World War II saw the creation of one of America’s most beloved vehicles, the Jeep. Now primarily produced for consumer use, the Jeep was once a military workhorse designed to move troops, help the wounded and more. The story of the Jeep begins in the late 1930s, when the United States military was searching for a vehicle that was light, rugged and could travel over rough terrain. By the early 1940s, the Jeep’s design was complete, and the rest is history. Here are 20 facts about World War II Jeeps.
The first version of the Jeep was produced by the American Bantam Car Company, who won a bid between three companies. They were not the lowest bidder, but they believed they could produce a test model within the military’s tight time span of just 75 days. The vehicle was completed in time, and carried the name “Blitz Buggy”.
The United States military encouraged both Willy’s-Overland Motors and Ford Motor Company to build test models, as American Bantam Car Company lacked the production ability that both Willy’s and Ford offered. Representatives from both companies watched and studied the vehicle as it was being tested by the military in October of 1941. The military claimed to own the designs and turned them over to both companies. In just a few weeks, both companies had test vehicles available. The vehicles had the names Willy’s Quad and Ford Pygmy.
In the end, all three companies were awarded the contracts. Each vehicle received a new name; American Bantam’s was named the “BRC 40,” Willy’s was named the “Willy’s MA” (Model A) and Ford’s was named the Ford GP.
The United States decided to choose one manufacturer, Willy’s-Overland Motors, to build the Jeep. Willy’s won the contract due to its engine being the more powerful of the three and, as such, an order for 16,000 vehicles was placed. These models were designated Willy’s MB (or, Model B).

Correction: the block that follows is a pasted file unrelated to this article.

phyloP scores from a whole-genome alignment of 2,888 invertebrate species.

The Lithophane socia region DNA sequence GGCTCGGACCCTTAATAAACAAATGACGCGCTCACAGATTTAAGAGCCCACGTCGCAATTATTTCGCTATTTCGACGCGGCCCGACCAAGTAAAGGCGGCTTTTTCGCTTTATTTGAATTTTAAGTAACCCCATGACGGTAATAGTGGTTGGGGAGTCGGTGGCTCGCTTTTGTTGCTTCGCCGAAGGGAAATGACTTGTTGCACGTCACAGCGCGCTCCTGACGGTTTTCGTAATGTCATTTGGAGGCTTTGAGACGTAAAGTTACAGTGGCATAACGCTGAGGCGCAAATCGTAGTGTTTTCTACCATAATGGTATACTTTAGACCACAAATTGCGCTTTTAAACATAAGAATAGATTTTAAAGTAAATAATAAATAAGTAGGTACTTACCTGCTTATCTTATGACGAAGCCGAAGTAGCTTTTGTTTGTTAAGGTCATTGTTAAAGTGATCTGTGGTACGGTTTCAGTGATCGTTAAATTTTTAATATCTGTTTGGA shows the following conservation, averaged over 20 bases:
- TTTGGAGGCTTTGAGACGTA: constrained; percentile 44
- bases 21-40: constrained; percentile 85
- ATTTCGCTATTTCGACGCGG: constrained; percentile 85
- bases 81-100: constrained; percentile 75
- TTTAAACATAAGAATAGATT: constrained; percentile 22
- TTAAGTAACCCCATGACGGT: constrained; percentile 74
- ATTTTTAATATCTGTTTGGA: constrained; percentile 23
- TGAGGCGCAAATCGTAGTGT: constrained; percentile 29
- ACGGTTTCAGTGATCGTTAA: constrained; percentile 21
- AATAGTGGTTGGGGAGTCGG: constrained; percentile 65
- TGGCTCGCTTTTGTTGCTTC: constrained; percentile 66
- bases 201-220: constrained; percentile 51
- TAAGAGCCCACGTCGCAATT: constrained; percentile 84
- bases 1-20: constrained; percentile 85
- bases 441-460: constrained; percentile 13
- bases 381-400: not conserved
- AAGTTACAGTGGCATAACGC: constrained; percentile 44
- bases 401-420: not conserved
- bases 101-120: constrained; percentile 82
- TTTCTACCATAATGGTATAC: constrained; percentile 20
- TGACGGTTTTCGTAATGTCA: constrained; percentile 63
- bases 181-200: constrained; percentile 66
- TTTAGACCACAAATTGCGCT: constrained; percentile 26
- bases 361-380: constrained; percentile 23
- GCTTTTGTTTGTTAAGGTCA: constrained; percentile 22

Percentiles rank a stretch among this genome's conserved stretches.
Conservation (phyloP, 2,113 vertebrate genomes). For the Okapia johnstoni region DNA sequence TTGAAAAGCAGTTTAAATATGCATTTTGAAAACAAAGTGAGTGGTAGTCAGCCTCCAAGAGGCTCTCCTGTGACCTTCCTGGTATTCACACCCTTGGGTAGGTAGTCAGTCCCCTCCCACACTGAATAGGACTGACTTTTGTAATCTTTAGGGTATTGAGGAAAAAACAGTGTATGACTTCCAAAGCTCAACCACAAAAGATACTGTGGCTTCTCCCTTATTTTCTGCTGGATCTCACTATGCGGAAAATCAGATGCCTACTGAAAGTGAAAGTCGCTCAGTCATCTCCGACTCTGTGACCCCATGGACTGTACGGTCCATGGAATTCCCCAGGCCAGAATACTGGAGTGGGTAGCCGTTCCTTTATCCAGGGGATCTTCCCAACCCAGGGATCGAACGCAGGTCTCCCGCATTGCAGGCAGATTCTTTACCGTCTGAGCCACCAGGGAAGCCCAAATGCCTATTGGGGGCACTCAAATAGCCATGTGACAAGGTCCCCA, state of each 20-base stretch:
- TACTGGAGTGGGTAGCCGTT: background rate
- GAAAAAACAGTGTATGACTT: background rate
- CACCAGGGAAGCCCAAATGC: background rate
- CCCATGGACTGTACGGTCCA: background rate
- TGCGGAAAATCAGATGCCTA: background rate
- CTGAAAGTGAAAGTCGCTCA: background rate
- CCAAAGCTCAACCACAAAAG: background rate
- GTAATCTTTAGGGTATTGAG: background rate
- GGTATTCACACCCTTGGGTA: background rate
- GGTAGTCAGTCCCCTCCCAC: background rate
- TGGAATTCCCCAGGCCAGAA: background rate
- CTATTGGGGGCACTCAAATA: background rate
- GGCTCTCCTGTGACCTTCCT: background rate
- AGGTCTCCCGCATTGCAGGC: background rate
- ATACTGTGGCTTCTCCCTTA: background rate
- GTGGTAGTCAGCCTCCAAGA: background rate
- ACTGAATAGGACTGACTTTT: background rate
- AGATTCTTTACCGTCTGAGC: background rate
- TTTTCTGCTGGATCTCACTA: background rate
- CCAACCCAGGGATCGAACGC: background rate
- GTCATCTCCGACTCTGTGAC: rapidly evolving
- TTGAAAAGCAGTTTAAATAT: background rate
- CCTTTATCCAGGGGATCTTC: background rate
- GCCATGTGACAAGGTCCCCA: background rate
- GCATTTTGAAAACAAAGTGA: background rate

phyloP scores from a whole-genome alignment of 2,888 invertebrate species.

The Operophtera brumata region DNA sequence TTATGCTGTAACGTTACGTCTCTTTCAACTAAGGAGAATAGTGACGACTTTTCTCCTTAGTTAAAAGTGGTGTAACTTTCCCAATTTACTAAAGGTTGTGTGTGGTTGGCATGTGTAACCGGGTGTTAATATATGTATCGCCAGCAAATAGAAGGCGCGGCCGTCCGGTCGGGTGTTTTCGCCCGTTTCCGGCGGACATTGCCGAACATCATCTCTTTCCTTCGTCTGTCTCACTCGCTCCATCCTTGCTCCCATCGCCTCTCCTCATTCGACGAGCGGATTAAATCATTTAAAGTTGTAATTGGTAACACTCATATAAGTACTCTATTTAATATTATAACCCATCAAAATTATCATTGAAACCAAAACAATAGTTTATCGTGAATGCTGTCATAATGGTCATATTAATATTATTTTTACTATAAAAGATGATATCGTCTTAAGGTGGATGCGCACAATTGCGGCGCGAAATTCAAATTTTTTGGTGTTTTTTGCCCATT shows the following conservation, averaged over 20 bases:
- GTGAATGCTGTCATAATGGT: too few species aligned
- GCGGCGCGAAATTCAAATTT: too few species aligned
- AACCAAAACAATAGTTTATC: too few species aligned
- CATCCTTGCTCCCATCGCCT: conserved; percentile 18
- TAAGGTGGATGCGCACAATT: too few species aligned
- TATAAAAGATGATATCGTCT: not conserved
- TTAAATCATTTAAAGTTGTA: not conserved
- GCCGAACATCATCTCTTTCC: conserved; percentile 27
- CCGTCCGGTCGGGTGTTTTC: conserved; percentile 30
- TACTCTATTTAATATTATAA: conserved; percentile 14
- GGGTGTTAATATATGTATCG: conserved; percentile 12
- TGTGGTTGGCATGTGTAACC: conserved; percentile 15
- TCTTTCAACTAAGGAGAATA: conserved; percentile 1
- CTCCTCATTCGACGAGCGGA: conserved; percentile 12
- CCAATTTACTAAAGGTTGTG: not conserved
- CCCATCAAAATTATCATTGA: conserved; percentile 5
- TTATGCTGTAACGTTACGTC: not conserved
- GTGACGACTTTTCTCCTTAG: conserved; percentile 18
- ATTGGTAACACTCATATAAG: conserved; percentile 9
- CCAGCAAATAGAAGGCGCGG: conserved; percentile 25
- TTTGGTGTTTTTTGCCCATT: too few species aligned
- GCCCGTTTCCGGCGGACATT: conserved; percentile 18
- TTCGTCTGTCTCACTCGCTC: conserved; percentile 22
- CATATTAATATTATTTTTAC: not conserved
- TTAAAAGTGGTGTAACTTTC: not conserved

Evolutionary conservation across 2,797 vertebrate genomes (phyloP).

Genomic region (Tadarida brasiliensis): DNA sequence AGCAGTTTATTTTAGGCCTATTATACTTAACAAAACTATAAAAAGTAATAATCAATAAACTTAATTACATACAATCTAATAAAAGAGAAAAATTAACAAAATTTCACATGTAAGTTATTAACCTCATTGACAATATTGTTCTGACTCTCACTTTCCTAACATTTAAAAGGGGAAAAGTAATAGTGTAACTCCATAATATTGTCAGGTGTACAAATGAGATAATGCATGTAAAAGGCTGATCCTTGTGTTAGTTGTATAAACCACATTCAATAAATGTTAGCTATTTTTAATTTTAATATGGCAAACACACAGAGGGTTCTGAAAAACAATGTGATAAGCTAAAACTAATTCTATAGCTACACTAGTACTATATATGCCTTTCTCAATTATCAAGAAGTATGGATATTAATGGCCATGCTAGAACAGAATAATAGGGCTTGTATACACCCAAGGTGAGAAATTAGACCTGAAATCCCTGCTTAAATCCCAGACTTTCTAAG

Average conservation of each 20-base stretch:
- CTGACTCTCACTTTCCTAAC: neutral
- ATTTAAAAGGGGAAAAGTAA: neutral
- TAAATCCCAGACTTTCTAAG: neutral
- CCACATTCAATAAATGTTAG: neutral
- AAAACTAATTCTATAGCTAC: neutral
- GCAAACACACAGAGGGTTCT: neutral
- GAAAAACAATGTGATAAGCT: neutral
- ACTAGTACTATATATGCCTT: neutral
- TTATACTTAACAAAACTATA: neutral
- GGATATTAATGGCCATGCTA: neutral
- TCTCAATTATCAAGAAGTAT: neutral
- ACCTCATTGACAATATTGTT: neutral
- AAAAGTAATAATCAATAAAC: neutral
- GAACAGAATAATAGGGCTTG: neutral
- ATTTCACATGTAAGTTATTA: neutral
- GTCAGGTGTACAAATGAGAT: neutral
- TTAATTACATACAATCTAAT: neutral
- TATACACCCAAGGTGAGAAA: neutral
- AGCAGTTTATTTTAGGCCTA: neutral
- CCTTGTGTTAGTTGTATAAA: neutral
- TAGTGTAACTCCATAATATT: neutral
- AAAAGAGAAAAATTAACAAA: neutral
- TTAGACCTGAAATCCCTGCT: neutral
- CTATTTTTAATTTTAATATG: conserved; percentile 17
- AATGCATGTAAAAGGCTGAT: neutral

There were over 360,000 of the Willy’s MB produced, making it the most popular Jeep made during the time. Ford produced over 270,000 of their Jeep variant in the same timespan. In total, there were over 640,000 Jeeps built during World War II.
There were, in total, eleven different variations of Jeeps produced during World War II by three companies.
The Ford GPW and Willy’s MB designs are very similar. The only way to tell the difference is to locate the name plates on the vehicles.
The Jeeps were simple in design. The 1941 Willy’s MB had a push button start, literally. To start the Jeep, you had to push a button on the floor. There were no keys.
These Jeeps had no doors and came equipped with a cloth roof. The windshield that is pictured above was an afterthought by Willy’s, who added it after seeing Ford’s design during the bidding stage. The windshield was versatile, as it could be put down if necessary.
World War II Jeeps had a three-speed transmission. There were three gears, as well as reverse. This worked well with the 4 cylinder engine. This Engine was capable of producing 60 horsepower at 4000 RPM, which was good by the standards of the time. The Willy’s Jeep was capable of doing 45 miles per hour and included a four-wheel drive.
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